US stocks closed in the green on Thursday (9 February) after US President Donald Trump promised a "phenomenal" announcement regarding his tax plan in the next few weeks. The 45th president has vowed to cut taxes, which is expected to have a stimulative effect on asset values.

The Dow Jones Industrial Average soared 118.06 points, or 0.6%, to close at a record 20,172.40. The blue chips gauge managed to hit an intraday all-time high of 20,206.36, according to MarketWatch. Gains were led by Nike Inc and Wal-Mart Stores Inc, with the help of of Goldman Sachs, which closed up 1.4%.

The S&P 500 jumped 13.20 points, or 0.6%, to settle at 2,307.87 after reaching an all-time high of 2,311.08. The index traded within a 1% range for the 38th consecutive session, marking its longest streak on record.

Financial sector saw big performers, according to MarketWatch. Morgan Stanley jumped 2.2% and Bank of America Corp saw an increase of 1.8%. Over on the Dow, JP Morgan Chase & Co also rose 1.6%.

Energy stocks also saw gains, with a 1.3% rise in the price of crude oil to $53 (£42.40) a barrel.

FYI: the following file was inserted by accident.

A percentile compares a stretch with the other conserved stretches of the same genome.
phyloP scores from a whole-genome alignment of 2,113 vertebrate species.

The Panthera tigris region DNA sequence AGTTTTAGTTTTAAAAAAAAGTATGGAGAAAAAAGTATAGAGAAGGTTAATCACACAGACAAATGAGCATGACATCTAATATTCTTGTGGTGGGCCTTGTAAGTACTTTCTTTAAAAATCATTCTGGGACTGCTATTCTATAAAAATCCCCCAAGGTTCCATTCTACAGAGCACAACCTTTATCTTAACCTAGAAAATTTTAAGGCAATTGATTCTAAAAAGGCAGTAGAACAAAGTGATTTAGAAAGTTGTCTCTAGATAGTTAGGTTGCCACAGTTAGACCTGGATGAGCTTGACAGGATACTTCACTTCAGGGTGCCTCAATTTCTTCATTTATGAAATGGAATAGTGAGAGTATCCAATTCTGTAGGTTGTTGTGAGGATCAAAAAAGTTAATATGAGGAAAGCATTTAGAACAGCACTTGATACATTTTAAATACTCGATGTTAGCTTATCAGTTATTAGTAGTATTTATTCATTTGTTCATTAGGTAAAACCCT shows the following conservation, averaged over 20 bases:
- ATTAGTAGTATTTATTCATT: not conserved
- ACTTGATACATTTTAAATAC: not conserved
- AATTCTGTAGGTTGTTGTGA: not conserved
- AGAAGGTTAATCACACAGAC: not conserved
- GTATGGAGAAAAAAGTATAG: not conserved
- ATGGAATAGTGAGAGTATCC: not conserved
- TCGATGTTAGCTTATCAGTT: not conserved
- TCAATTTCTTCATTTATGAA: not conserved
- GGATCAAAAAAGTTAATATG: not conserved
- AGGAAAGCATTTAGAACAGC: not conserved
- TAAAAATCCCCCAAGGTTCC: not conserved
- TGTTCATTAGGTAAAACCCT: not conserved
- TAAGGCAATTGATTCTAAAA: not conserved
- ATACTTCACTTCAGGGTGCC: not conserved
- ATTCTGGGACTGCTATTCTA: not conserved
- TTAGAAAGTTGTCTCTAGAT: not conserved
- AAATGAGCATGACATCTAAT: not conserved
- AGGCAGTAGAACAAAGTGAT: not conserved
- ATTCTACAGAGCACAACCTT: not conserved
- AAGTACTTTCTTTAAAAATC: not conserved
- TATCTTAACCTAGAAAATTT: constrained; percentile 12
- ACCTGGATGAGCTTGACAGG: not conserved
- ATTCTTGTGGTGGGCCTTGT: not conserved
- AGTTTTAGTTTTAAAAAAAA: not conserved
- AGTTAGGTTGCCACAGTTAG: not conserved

Meanwhile, the Nasdaq Composite hit a closing record for a third straight session, ticking up 32.73 points, or 0.6%, to close at 5,715.18. According to MarketWatch, the last time the three major indexes all closed at records was 25 January.

"I think it's a combination of investors feeling more confident that some tax package will get worked on. But I think that we also have lower interest rates recently and solid earnings," Kate Warne, investment strategist at Edward Jones, told CNBC.

Robert Pavlik, chief market strategist at Boston Private Wealth, added: "Those comments about taxes, the markets have been looking forward to that for a while, and that helps. At least we're not talking about Ivanka [Trump]'s dress line over at Nordstrom's."

In the latest economic reports, weekly jobless claims dropped by 12,000 to 234,000 and wholesale trade data for December revealed a 1% increase on inventories, CNBC reported.

US Treasury yields fell, with the benchmark 10-year yield rising to 2.39% and the short-term two-year yield by 1.18%.

Following a sale, the 30-year bonds yielded 3.016%. Gold prices dropped 0.2% to $1,236.80 (£989.44) an ounce. The US dollar surged against a basket of currencies, jumping more than 1% against the yen. By 6.15pm EST (11.15pm GMT), the USD was at £0.80.